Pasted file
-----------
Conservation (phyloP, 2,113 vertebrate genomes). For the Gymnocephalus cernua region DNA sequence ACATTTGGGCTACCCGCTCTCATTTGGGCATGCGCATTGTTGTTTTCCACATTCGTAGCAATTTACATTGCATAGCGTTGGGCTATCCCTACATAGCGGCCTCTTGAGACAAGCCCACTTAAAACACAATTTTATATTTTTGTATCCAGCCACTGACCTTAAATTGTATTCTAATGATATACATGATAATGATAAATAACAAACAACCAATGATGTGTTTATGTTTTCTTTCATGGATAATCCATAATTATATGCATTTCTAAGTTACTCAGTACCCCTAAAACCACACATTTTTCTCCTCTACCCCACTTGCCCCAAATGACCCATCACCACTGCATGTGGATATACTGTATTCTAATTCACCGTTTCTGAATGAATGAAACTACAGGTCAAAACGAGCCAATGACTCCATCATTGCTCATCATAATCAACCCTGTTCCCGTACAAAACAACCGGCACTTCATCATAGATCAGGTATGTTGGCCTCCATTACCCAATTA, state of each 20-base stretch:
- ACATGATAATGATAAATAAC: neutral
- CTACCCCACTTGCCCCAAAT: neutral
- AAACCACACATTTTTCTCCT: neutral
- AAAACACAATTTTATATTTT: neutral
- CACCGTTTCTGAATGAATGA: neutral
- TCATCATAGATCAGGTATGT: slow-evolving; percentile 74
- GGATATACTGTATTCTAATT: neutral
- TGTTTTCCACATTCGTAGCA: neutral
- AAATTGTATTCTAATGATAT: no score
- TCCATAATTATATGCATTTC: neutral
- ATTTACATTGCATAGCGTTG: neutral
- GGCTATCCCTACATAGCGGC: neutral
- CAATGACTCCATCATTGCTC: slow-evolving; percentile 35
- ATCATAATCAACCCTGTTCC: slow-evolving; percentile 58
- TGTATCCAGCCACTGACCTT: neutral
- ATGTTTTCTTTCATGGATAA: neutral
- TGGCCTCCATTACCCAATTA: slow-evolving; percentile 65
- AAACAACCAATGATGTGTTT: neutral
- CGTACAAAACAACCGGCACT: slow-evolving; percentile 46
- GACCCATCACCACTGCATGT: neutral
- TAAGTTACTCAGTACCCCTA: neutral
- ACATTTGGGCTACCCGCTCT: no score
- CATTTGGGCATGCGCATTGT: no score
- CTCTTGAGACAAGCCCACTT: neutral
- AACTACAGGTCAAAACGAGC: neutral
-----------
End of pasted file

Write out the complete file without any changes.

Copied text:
Conservation (phyloP, 2,113 vertebrate genomes). For the Gymnocephalus cernua region DNA sequence ACATTTGGGCTACCCGCTCTCATTTGGGCATGCGCATTGTTGTTTTCCACATTCGTAGCAATTTACATTGCATAGCGTTGGGCTATCCCTACATAGCGGCCTCTTGAGACAAGCCCACTTAAAACACAATTTTATATTTTTGTATCCAGCCACTGACCTTAAATTGTATTCTAATGATATACATGATAATGATAAATAACAAACAACCAATGATGTGTTTATGTTTTCTTTCATGGATAATCCATAATTATATGCATTTCTAAGTTACTCAGTACCCCTAAAACCACACATTTTTCTCCTCTACCCCACTTGCCCCAAATGACCCATCACCACTGCATGTGGATATACTGTATTCTAATTCACCGTTTCTGAATGAATGAAACTACAGGTCAAAACGAGCCAATGACTCCATCATTGCTCATCATAATCAACCCTGTTCCCGTACAAAACAACCGGCACTTCATCATAGATCAGGTATGTTGGCCTCCATTACCCAATTA, state of each 20-base stretch:
- ACATGATAATGATAAATAAC: neutral
- CTACCCCACTTGCCCCAAAT: neutral
- AAACCACACATTTTTCTCCT: neutral
- AAAACACAATTTTATATTTT: neutral
- CACCGTTTCTGAATGAATGA: neutral
- TCATCATAGATCAGGTATGT: slow-evolving; percentile 74
- GGATATACTGTATTCTAATT: neutral
- TGTTTTCCACATTCGTAGCA: neutral
- AAATTGTATTCTAATGATAT: no score
- TCCATAATTATATGCATTTC: neutral
- ATTTACATTGCATAGCGTTG: neutral
- GGCTATCCCTACATAGCGGC: neutral
- CAATGACTCCATCATTGCTC: slow-evolving; percentile 35
- ATCATAATCAACCCTGTTCC: slow-evolving; percentile 58
- TGTATCCAGCCACTGACCTT: neutral
- ATGTTTTCTTTCATGGATAA: neutral
- TGGCCTCCATTACCCAATTA: slow-evolving; percentile 65
- AAACAACCAATGATGTGTTT: neutral
- CGTACAAAACAACCGGCACT: slow-evolving; percentile 46
- GACCCATCACCACTGCATGT: neutral
- TAAGTTACTCAGTACCCCTA: neutral
- ACATTTGGGCTACCCGCTCT: no score
- CATTTGGGCATGCGCATTGT: no score
- CTCTTGAGACAAGCCCACTT: neutral
- AACTACAGGTCAAAACGAGC: neutral